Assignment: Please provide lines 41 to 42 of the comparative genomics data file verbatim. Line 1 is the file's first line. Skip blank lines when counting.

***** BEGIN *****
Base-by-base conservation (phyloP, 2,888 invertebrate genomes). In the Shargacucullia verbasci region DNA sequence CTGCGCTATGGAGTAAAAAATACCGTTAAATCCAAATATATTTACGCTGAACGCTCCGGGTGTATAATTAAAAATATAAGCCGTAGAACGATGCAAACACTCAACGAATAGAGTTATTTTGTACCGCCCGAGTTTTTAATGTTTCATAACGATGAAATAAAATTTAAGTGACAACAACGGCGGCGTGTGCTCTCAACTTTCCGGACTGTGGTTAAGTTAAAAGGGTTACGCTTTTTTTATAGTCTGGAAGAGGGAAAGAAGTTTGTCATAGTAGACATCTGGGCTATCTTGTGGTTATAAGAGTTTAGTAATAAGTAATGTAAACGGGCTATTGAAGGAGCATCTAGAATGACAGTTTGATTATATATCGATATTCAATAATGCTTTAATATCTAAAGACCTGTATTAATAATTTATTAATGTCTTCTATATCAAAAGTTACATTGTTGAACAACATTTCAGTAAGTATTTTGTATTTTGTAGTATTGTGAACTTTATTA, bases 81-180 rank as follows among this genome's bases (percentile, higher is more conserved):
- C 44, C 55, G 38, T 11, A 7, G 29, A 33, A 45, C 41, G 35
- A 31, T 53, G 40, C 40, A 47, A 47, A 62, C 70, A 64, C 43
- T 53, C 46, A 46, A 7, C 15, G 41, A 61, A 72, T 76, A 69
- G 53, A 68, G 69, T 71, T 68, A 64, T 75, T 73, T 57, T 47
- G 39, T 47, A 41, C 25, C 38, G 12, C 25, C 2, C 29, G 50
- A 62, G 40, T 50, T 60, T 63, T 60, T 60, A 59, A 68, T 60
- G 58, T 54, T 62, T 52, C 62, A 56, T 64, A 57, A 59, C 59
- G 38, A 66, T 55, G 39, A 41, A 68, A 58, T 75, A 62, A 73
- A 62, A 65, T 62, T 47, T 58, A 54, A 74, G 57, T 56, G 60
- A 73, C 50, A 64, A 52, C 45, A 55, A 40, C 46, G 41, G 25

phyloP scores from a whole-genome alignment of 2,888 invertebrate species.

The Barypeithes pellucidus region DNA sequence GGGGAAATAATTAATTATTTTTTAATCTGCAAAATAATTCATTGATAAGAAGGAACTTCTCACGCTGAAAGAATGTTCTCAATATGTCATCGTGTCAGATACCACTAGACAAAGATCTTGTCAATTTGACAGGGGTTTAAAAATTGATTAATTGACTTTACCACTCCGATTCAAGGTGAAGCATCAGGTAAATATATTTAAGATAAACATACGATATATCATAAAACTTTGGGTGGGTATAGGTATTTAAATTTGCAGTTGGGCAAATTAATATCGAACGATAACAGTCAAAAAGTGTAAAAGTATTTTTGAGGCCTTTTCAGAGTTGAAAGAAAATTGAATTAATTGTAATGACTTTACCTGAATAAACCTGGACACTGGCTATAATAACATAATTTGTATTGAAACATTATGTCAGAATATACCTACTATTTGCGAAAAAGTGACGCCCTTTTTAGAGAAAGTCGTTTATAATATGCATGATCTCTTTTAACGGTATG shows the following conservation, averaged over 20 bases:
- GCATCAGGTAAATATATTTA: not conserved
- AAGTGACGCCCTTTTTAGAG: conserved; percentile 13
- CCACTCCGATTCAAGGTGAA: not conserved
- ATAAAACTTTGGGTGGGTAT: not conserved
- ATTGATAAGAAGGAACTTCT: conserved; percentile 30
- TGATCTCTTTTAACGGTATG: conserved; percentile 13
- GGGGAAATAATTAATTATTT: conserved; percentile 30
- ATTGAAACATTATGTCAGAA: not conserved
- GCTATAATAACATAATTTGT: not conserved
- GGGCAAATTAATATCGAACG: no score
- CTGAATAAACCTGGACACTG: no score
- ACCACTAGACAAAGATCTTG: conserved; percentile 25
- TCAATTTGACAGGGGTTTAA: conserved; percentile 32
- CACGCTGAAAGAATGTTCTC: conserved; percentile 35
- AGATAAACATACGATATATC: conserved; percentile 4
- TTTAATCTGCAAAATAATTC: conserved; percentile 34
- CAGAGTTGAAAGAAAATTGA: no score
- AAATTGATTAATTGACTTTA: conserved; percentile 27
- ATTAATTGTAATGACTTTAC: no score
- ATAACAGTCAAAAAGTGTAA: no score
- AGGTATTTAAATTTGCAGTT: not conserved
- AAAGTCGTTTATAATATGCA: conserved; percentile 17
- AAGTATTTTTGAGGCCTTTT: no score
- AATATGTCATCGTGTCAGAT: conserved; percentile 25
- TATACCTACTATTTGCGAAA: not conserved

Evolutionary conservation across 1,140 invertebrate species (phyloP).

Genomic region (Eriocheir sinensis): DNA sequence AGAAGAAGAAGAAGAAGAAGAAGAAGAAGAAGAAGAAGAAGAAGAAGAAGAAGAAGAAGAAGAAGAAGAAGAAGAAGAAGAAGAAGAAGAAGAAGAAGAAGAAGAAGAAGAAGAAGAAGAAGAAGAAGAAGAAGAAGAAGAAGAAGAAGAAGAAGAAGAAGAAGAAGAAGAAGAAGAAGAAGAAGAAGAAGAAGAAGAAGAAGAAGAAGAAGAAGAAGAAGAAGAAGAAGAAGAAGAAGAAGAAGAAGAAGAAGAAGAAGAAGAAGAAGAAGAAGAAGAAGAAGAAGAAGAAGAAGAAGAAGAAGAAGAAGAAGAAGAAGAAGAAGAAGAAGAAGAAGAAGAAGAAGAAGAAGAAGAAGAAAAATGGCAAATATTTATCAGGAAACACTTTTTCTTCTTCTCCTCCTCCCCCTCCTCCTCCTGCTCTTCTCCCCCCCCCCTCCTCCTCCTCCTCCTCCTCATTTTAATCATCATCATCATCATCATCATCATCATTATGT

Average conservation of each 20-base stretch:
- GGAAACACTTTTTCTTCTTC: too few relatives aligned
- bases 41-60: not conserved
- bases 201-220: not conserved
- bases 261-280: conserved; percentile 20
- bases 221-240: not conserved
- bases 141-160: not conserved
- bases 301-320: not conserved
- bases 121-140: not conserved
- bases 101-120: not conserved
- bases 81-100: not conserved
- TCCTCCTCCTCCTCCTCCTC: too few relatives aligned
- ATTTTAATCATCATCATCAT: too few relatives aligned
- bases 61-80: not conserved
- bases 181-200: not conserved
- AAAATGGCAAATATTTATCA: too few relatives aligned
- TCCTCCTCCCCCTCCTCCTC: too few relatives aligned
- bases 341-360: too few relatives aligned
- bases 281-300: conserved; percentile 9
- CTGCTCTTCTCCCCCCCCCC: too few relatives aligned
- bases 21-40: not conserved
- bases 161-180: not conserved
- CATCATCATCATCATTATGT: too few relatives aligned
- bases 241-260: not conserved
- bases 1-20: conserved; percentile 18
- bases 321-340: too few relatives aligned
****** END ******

Average conservation of each 20-base stretch:
- GGAAACACTTTTTCTTCTTC: too few relatives aligned